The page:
To read how someone overcame heart problems diagnosed at 17 and has written a site to help you get to grips with it, click on Heart Health Guide.
If you live in the Edinburgh area of Scotland, where the author of this site (and of the books described below) works, click on Edinburgh Acupuncturist.
If you live elsewhere, click on BAcC.
Please note! The Kindle editions are less easy to read!
I'm gradually improving this, but 'Qi Stagnation' and 'Yin Deficiency' still remain to be re-edited.
Although the paper editions cost more, they are much easier to read and to refer back and forth to the contents and index.
Here are some of the books Jonathan has written:
Still only one comment, though personally I think this is my best book so far.
Published 1986 and, amazingly, still selling. Was apparently used back then by at least one acupuncture college to help students understand Chinese medicine!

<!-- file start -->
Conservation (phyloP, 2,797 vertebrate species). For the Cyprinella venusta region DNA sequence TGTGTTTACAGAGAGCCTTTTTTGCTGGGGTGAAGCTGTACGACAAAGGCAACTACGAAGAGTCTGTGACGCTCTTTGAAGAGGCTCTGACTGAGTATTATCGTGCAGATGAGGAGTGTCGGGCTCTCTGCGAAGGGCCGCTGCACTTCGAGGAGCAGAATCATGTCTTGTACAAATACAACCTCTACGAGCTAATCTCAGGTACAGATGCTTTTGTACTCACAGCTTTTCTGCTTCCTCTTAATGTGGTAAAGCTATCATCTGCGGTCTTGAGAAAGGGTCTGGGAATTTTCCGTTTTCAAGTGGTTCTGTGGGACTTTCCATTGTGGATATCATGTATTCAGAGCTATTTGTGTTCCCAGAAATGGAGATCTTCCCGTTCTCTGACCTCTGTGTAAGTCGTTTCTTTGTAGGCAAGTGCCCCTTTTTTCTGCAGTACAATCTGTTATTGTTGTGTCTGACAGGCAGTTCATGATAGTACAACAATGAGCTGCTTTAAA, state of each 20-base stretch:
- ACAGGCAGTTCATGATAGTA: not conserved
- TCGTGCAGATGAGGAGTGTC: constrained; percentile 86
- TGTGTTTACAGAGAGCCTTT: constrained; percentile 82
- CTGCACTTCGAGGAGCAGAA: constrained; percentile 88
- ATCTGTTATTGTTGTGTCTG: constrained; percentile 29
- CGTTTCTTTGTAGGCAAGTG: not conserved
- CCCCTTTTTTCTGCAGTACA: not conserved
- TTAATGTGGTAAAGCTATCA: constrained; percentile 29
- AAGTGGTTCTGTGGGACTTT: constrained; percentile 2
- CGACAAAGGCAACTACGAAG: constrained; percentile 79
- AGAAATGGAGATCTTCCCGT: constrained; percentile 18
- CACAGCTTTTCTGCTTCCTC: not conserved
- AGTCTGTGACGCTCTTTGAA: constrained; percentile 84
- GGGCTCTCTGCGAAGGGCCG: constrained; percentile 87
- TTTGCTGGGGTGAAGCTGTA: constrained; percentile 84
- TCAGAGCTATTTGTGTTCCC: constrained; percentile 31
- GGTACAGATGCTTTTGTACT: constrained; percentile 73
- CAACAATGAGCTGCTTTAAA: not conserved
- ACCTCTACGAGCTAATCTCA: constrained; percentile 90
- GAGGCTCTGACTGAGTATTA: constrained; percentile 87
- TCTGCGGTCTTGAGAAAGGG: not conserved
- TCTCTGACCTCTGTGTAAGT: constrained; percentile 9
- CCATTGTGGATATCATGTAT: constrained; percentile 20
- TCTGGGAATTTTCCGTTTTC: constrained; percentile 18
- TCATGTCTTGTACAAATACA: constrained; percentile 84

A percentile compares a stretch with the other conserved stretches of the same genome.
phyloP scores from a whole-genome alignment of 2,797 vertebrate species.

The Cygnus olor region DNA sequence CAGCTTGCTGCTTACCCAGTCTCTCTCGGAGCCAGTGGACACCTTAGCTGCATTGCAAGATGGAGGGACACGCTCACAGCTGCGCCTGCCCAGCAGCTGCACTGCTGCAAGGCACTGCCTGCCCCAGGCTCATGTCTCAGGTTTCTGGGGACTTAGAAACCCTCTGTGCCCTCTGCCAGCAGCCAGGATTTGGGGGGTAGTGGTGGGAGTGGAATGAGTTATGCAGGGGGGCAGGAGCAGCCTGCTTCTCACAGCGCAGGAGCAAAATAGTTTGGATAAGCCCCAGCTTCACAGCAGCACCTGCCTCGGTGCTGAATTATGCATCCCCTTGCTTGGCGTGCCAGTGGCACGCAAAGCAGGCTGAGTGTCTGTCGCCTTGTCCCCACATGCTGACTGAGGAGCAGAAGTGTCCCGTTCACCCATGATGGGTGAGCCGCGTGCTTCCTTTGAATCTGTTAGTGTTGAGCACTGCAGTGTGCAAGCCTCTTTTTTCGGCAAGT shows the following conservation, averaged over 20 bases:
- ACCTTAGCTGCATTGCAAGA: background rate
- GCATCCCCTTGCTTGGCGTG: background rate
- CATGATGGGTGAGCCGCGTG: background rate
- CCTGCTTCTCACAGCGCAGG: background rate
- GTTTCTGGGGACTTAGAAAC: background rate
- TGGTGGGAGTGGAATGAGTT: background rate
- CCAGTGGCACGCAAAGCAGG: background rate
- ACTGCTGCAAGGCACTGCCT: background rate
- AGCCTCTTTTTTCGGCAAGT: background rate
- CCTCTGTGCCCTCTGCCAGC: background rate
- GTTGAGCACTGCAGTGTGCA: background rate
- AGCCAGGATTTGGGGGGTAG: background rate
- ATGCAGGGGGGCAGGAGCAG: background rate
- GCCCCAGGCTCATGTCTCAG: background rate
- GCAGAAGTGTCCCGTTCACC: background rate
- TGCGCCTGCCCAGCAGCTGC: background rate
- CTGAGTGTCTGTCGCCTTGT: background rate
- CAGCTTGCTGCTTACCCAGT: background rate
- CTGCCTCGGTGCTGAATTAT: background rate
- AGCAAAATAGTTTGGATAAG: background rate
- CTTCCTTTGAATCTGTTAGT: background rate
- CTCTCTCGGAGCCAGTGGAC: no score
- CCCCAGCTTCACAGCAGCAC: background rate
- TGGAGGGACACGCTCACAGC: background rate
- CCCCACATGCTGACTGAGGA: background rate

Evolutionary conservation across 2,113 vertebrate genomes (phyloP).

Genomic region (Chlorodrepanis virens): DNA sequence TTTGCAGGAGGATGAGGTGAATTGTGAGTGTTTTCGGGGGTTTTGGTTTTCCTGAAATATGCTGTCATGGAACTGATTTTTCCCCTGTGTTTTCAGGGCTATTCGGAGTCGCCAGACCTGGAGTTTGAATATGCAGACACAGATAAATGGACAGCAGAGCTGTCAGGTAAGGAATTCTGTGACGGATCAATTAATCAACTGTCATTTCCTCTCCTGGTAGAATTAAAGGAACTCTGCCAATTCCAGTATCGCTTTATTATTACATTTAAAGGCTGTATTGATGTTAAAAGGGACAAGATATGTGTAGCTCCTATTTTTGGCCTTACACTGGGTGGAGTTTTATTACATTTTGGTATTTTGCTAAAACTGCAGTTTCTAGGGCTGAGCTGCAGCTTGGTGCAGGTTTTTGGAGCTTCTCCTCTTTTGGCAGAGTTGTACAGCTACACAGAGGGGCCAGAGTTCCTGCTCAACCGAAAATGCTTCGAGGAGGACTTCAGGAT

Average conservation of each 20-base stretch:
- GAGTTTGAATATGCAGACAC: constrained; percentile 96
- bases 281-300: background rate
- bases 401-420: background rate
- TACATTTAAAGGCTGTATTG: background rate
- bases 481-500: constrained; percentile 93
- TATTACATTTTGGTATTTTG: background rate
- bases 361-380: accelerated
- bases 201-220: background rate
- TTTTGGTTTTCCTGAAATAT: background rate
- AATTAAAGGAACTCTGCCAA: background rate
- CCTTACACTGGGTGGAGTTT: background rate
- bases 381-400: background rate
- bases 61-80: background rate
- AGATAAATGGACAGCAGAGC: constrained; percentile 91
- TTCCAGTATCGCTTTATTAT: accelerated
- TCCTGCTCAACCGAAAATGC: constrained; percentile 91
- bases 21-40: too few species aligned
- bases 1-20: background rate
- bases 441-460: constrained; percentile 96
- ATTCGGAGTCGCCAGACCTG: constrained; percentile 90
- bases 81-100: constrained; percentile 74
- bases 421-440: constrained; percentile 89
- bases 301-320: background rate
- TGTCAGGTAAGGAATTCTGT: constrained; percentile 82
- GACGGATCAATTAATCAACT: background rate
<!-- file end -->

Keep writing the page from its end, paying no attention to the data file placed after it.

No comments yet: just published. (Despite the lurid cover, it explains the five main types of phlegm and what works best for each type. I hope it's easy to read and will be much more useful than all the websites on the subject.)
3000 years of Chinese being stressed, and at last, here's a book showing how all that experience can help you!
By the author of this website, it explains in simple English how to use stress to improve and enhance your life.
NB You can also order 'Qi Stagnation - Signs of Stress' from your bookseller.